Old country, young country
The sheer size alone is astonishing: the area of Switzerland would fit 27 times into the territory of Ethiopia. The landscape is breathtaking. The highlands of Ethiopia, the “Roof of Africa”, are cut through by spectacular canyons. The steepness and vastness of the country makes the construction of roads difficult. There are only gravel roads leading to some towns, and to many villages often only lead footpaths and donkey paths. The country's remoteness means that dozens of ethnic groups have lived side by side for centuries: There are 80 different languages in Ethiopia!
The economy is growing rapidly, sometimes at rates of eight to ten percent per year. But only if one knows the starting level can be understood why the country remains one of the poorest in the world: the gross domestic product per capita is less than $ 1,000 - and therefore only around one percent of the value in Switzerland.
Why is Africa's economy still lagging so behind? Education is crucial. In Switzerland, the state invests 22,700 francs in each student per year, according to the Federal Statistical Office. In Ethiopia, according to the US development cooperation agency USAID, the comparable figure is around 68 francs - just 0.3 percent of the funds used in Switzerland.
This means that the coming generation in Africa, actually the continent of the future, is falling behind given its very young population. In Ethiopia, four out of ten inhabitants are children and young people up to the age of 14. Almost two thirds of the population are under 24 years old - in Switzerland the proportion of this age group is only a quarter. It is a question of justice to help Ethiopia's young people gain prospects in life.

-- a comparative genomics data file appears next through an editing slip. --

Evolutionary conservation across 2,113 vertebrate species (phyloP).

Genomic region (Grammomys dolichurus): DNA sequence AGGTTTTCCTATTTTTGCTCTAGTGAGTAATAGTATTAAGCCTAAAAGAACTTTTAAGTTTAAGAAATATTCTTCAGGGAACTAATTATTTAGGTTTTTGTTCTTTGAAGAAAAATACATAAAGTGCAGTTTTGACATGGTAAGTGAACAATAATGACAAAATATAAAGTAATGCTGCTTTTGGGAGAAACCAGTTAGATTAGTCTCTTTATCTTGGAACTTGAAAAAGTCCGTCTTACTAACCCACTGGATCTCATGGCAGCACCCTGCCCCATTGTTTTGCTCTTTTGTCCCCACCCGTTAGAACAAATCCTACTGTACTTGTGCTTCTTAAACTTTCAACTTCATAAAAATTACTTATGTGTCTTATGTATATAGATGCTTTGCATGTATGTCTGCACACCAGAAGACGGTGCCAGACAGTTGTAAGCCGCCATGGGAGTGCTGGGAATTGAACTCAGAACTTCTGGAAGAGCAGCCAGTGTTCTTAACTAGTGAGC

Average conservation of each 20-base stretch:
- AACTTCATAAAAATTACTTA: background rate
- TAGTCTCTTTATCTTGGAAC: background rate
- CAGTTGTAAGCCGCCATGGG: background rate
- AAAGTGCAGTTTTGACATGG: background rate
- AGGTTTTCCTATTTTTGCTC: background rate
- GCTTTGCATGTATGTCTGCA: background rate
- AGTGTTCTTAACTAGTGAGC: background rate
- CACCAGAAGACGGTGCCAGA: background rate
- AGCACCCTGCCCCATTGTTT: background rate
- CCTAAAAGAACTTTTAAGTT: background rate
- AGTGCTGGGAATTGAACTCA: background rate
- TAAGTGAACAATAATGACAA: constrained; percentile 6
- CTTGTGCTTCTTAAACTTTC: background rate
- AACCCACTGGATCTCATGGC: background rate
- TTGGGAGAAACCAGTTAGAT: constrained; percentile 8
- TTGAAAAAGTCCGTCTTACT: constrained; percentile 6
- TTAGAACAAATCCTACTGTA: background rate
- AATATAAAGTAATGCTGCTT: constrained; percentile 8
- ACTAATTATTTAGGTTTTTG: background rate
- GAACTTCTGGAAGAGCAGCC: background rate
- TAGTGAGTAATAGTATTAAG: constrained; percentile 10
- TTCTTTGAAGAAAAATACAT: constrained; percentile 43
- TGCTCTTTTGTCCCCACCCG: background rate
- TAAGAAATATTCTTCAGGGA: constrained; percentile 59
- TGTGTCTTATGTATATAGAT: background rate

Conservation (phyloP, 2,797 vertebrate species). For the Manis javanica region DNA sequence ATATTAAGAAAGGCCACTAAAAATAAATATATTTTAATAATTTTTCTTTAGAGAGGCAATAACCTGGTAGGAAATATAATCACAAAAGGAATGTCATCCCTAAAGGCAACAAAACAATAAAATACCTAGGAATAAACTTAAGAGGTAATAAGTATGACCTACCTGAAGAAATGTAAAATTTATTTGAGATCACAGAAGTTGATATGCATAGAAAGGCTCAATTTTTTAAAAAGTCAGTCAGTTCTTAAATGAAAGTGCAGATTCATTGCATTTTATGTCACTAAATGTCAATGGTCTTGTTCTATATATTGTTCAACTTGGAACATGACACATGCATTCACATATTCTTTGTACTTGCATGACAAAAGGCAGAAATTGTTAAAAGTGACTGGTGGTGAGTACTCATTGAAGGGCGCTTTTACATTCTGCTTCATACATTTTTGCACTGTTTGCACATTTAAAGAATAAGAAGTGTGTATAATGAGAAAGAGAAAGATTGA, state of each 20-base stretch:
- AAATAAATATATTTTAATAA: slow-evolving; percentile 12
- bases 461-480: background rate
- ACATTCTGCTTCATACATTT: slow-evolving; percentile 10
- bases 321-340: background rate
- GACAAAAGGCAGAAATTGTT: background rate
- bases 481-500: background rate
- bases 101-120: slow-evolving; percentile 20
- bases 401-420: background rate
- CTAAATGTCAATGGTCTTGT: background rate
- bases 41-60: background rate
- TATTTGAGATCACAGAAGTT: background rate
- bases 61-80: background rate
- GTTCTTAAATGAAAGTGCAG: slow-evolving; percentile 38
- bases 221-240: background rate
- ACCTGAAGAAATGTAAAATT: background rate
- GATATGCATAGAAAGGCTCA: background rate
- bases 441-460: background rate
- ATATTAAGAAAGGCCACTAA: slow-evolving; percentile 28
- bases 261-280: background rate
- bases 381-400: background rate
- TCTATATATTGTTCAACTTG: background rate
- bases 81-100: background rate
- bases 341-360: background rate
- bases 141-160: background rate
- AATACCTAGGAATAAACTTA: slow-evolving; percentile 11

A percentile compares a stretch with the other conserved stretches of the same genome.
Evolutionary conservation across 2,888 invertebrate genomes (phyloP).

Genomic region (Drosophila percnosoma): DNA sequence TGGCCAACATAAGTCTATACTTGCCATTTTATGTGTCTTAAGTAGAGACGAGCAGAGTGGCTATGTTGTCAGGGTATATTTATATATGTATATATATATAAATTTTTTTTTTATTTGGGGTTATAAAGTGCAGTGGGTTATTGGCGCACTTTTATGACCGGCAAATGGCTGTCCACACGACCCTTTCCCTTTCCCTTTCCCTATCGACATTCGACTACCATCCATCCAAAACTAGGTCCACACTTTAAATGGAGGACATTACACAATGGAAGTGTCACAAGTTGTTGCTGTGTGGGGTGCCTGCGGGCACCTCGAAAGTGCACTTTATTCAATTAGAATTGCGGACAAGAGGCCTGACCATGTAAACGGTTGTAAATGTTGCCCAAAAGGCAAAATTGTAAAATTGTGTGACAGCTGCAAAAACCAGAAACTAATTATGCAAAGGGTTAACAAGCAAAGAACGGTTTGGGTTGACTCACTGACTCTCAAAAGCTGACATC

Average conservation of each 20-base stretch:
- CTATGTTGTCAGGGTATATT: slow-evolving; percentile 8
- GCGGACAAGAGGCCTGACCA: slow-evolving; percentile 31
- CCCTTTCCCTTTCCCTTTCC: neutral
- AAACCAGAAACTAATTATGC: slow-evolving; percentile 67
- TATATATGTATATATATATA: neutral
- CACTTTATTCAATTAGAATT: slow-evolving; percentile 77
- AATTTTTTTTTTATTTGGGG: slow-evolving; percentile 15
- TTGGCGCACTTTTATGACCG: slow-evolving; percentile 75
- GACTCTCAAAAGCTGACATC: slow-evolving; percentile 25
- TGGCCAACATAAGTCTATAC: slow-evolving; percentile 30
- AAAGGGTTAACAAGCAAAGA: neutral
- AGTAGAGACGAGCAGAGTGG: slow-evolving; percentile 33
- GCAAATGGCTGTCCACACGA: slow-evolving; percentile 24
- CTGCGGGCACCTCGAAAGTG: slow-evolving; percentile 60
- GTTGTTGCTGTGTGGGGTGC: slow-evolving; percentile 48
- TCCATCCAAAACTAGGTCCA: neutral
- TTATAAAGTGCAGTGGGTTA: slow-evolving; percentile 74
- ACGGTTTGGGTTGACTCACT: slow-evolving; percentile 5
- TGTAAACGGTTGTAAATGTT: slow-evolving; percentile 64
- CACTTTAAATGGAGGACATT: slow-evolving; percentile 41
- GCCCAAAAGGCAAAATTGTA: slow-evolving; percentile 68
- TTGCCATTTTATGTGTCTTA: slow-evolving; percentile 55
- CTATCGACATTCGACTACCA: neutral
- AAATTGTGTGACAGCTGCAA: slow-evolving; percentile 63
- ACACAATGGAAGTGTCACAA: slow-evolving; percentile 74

Country and People
Facts and Figures
Cradle of humanity, country of origin of coffee, rich culture and many poor families: Ethiopia has 116 million inhabitants, making it the most populous country in Africa after Nigeria. The economy is growing, child mortality is falling, and people's life expectancy is increasing. But many Ethiopians continue to live under inhumane conditions. In addition, environmental destruction, rapid population growth, increasing urbanization, globalization, climate change and technical progress have led to living conditions changing rapidly and often worsening. Many people flee from the countryside to the city out of need - and find new misery there.